Kay Smith my story
My father, however, was not convinced. So I attended secretarial school to ease his mind. He was worried that art couldn’t sustain me, but I knew it was the only thing that could. That summer, with a loan of $75 tucked into my pocket, I boarded the train to Chicago to begin my journey at the School of the Art Institute.
Once on this path, I never looked back. I became a commercial illustrator of children’s books and used my money to travel to Paris to paint. Looking over the banks of the Seine toward Notre Dame, I said to my young self, “This is what real artists paint.”
Back in Chicago, my conviction about Europe being the only place for art was about to change. I was in a crowded elevator, carrying my portfolio, when a man next to me asked if I was an artist. I answered yes. He said he was looking for an artist to illustrate a series of books for the U.S. bicentennial. I smiled and nodded. It wasn’t unusual for men to chat me up in those days. But it turned out he was a publisher and gave me the assignment that changed my life.
I became an on-site painter. I traveled from one historic site to another, painting in the footsteps of American history: Valley Forge, Mt. Rushmore, Jamestown, the Statue of Liberty. For the next forty years, I had a love affair with this country. Painting and researching, researching and painting. I was as fascinated by the people and events that shaped our past as I was with the incredible diversity of the nation’s landscape. Forget Europe. This was my place to paint.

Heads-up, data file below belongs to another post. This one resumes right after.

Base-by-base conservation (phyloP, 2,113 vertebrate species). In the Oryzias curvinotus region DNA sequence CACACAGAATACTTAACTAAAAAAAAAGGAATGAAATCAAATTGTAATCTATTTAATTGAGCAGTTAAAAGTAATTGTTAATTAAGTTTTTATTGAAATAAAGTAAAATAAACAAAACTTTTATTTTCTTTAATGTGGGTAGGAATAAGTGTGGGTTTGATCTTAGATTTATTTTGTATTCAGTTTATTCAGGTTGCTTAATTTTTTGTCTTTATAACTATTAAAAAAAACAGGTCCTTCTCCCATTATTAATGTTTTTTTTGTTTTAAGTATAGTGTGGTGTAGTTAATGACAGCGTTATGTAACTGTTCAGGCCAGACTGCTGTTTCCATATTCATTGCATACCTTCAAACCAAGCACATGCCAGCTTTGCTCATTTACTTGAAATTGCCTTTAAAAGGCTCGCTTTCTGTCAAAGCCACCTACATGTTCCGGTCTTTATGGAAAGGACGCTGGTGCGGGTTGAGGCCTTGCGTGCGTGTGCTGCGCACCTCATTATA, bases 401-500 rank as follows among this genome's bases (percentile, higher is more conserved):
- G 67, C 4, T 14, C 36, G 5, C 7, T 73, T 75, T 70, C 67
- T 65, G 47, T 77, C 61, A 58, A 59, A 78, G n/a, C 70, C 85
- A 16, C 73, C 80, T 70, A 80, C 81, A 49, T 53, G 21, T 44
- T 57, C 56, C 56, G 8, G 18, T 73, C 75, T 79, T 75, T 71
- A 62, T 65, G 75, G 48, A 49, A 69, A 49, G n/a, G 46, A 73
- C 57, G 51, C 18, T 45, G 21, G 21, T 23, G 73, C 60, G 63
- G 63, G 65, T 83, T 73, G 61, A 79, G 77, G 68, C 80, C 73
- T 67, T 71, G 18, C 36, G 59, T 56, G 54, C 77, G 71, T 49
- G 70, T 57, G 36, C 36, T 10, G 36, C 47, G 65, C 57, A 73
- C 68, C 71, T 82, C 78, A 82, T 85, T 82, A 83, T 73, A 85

My body of work, called the American Legacy Collection, holds more than two hundred of my historic watercolor paintings. I received the Freedoms Foundation of Valley Forge award for preserving American history.
Aside from creating that Collection, I was asked to paint a select number of Triple Crown racehorses for The Hall of Fame Sports Book. I was allowed access to their stables! My first subject was Secretariat, who was mystified by whatever I was doing atop his hay bale. When Earnest Hemingway’s birthday centennial approached, I was commissioned to paint a series of paintings based on his novels, which took me from local Oak Park IL to Key West Fl and on to Spain.
All of this hard work was recognized by The Lincoln Academy of Illinois, and I was awarded a lifetime appointment as Artist Laureate of Illinois. My father would have been so proud.
For the last twenty years I have taught watercolor classes at the Old Town Triangle Association in Chicago, an experience as fulfilling, though not as glamorous, as my title of “Painter of the American Scene”.
At 97, I focus on still lifes and rural landscapes, the quiet beauty of the light on corn rows and the colors of Concord grapes.